As the ruler of the kingdom, Crown Prince Mohammed bin Salman is central to all decision-making involving government-owned investment institutions. While he didn’t attend Stanford, many of his trusted advisers did. The numbers are even higher when you consider those who attended KAUST, the aforementioned local university with strong Stanford links.
In the investment world, the Stanford network is vast. In February, Kirill Dmitriev, the Stanford-educated chief executive officer of the $10 billion Russian Direct Investment Fund, told Reuters that RDIF was seeking to make multi-million-dollar investment deals with Saudi Arabia over the coming three months, including a significant investment in Aramco.
As CEO of RDIF, Dmitriev is obviously a prominent investor, but he has also held numerous high-profile roles at Goldman Sachs and McKinsey & Co. and was a key adviser in the sales of Delta Bank to General Electric and Delta Credit Bank to Societe Generale.
Ibrahim Almojel, among the most influential Stanford alumni in the kingdom, is the founding president of the Stanford Club of Saudi Arabia. He is also in a significant position of power within Aramco. He was previously the oil giant’s head of global investment for its corporate venture capital arm. Today he is head of investment management at Aramco, overseeing portfolio management, direct investments, and investment services for the company’s pension scheme.
Until 2013 the head of Aramco’s direct investments unit was another Stanford grad. Saad AlGheriri, who earned his MBA there in 2011, also used to lead Aramco’s hedge fund program. These days he is managing director at Al Rajhi United, an investment management firm based in Riyadh.
Projects arising from Vision 2030 show just how deep Stanford connections go. Former Stanford students can be found leading investment bodies linked to the government, or at the kingdom’s Public Investment Fund.
One of the beacons of Vision 2030 is the development of a brand-new city: King Abdullah Economic City (KAEC), stretching 67 square miles along the coast of the Red Sea, north of Jeddah. In 2005, KAEC was earmarked to become a major commercial center by former king Abdullah bin Abdulaziz Al Saud. The man in charge of Emaar Economic City, the company handling the development, is a prominent figure and, of course, a Stanford alumnus. Fahad Bin Abdulmuhsin Al-Rasheed is a graduate of Stanford’s MBA program, and also holds a clutch of qualifications from other leading colleges. He was chief financial officer and governor of the Saudi Arabian General Investment Authority and is on the board of the World Economic Forum’s Global Shapers Community. He also worked for Aramco’s finance division and project-managed a host of corporate finance and investment initiatives.
Stanford-educated leaders of state-owned entities, ministries, and departments are not difficult to find in Saudi Arabia. The highest-profile of these is arguably Fawaz Farooqui, the adviser to the minister of economy and planning. Farooqui is also director general at the Delivery and Rapid Intervention Center for the Council of Economic and Development Affairs (CEDA) of the Saudi government. CEDA is led by MBS. Farooqui was previously in charge of attracting investment into KAEC. These days his role at CEDA means he is highly influential on decisions pertinent to delivering Saudi Vision 2030. Until November 2017 he advised the previous economic minister, Adel bin Muhammad Fakeih. However, Fakeih was arrested during the country’s clampdown on corruption under the orders of MBS.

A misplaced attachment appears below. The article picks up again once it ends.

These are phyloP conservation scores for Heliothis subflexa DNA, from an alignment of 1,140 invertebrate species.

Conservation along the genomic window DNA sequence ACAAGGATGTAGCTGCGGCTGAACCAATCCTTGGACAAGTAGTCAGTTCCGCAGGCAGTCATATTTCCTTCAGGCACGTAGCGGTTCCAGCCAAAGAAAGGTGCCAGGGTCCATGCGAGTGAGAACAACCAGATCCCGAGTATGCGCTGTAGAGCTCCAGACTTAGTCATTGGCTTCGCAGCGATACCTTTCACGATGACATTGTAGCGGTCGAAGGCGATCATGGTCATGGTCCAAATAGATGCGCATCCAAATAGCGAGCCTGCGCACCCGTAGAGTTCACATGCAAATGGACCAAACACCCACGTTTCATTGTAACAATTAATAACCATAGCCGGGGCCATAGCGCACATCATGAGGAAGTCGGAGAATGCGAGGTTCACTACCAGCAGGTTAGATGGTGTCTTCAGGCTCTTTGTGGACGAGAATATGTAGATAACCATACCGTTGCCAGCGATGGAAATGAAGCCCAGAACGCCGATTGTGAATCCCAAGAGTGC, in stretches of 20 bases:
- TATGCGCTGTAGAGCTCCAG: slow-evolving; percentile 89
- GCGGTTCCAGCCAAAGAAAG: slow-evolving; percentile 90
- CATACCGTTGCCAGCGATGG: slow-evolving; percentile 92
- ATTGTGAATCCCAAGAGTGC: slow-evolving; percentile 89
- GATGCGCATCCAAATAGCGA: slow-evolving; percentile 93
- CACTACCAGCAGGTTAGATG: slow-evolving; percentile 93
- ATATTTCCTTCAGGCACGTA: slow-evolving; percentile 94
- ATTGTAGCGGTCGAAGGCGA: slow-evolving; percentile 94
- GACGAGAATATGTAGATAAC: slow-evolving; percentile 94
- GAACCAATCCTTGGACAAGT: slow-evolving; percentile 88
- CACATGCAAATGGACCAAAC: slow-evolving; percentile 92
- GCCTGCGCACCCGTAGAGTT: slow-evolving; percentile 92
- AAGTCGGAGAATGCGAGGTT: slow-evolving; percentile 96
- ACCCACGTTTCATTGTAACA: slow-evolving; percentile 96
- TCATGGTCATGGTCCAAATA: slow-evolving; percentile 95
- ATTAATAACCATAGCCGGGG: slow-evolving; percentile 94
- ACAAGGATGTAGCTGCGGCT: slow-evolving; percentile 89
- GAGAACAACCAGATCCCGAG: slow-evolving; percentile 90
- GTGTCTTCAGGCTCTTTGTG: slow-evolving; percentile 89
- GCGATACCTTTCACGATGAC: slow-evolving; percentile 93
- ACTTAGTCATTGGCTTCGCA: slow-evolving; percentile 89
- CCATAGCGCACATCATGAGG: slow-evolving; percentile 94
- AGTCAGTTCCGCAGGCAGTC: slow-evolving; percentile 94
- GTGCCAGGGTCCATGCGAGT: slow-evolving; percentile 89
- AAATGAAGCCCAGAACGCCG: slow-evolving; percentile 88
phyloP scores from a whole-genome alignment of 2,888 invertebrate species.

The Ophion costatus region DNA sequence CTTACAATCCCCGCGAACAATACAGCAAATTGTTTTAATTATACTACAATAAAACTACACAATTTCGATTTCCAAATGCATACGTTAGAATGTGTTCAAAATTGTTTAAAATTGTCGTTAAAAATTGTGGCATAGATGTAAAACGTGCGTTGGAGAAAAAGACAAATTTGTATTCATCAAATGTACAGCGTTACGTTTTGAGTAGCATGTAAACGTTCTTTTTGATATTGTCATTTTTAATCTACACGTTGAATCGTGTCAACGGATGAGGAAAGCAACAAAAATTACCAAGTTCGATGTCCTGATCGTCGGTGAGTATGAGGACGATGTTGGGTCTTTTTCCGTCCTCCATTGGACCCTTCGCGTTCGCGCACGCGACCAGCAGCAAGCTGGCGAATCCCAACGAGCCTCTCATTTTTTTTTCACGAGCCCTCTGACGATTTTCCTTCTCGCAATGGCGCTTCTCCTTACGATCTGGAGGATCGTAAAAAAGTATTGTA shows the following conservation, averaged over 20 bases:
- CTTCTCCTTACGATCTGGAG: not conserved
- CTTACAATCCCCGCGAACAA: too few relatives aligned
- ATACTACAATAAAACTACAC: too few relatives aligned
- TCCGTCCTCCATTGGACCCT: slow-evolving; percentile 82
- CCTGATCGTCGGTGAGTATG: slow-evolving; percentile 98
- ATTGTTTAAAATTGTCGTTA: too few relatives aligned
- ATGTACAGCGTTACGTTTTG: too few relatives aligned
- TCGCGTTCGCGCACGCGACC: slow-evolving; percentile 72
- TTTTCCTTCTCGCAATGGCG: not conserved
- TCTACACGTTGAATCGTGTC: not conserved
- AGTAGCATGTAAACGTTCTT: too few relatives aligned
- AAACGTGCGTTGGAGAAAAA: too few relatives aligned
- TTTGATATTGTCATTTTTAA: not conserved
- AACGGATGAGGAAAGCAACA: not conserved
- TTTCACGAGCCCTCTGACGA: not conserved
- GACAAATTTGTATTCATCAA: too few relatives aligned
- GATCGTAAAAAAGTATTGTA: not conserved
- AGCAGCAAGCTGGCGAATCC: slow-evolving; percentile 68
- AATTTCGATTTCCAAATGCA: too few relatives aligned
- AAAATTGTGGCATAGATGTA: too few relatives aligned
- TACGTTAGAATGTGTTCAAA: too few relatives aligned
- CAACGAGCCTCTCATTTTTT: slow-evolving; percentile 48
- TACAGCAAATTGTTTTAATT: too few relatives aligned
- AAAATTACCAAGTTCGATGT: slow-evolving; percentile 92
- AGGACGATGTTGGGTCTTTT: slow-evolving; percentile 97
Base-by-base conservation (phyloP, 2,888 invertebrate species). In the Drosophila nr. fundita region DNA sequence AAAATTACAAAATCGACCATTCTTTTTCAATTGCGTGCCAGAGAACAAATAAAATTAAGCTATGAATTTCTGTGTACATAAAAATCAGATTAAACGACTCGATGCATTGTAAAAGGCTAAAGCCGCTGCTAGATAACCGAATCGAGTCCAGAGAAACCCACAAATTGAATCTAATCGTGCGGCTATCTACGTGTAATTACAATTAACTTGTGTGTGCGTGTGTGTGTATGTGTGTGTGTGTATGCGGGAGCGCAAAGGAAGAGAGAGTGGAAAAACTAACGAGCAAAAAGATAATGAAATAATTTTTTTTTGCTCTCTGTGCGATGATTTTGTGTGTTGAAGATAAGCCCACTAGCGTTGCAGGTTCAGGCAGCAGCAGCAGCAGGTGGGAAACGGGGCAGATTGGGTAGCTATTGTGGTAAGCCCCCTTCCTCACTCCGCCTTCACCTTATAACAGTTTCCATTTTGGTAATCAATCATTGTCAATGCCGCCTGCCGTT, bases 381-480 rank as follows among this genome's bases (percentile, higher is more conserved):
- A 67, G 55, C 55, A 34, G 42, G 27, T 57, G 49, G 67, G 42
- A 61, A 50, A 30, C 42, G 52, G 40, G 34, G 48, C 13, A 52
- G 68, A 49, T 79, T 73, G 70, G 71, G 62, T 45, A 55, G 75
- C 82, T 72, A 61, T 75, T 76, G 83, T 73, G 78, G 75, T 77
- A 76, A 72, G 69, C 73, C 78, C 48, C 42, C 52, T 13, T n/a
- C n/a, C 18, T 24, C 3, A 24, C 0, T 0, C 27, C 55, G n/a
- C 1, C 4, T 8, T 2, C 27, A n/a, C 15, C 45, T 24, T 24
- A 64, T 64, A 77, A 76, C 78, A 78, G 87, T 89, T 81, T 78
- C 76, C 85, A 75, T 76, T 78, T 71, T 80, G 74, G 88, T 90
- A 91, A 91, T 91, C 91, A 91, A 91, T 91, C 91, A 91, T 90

For investors looking to be a part of future public-private finance initiatives, it may be worth reaching out to Kenneth Chua. A Stanford MBA holder, Chua has been deputy of the Saudi Ministry of Transport’s Privatization, PPP, and Investment division since October 2017. The former McKinsey analyst has also completed stints with the World Bank and, more recently, at the Philippines’ Department of Finance as chief of staff.
Local financiers recognize venture capital and private equity as growing in importance due to the many business expansions, mergers, buyouts, and spinouts taking place within the kingdom.
Taqnia, the kingdom’s venture capital arm, makes direct investments in early-stage technology companies both domestic and global. Its deals to date have been in aviation, cybersecurity, and renewable energy, among other areas. With investor interest in corporate venture capital thriving, according to local advisory firms, Taqnia’s role is significant.
Taqnia is chaired by Turki Bin Saud Bin Mohammed Al Saud, holder of a Stanford Ph.D. He is also a member of the university’s school of engineering advisory council. Taqnia’s former chief operating officer, Ahmad Al-Yamani, is also Stanford-educated. But he left the group in August 2016 to take up another prominent investment role as CEO of Takamol Holding, a quasi-governmental body set up to encourage flows between investors and growing businesses.
Takamol’s programs include an initiative to attract venture capital, private equity, and mezzanine investors. It aims to provide finance for early- and mid-stage growth companies seeking development finance or funding for pre-IPO or IPO activity.
The top investment decision-maker at Aramco’s entrepreneurship center — Wa’ed — is also a Cardinal (Stanford’s athletic nickname). Salman Jaffrey became chief investment officer of Wa’ed in January 2017, having previously led portfolio management for Saudi Aramco Energy Ventures. Jaffrey’s prior experience included roles with three of the Big Four global accounting firms (PwC, Ernst & Young, and Deloitte). Aramco’s Wa’ed division offers direct equity investment and seed funding for eligible businesses and is in step with the government’s ambitions to diversify the kingdom’s investments and economic profile. Other Stanford-qualified leaders prominent in Saudi Arabia’s venture scene include Tareq Alangari, chair of Mobily VC, and Ahmed Boshnak, partner at Cornerstone Ventures.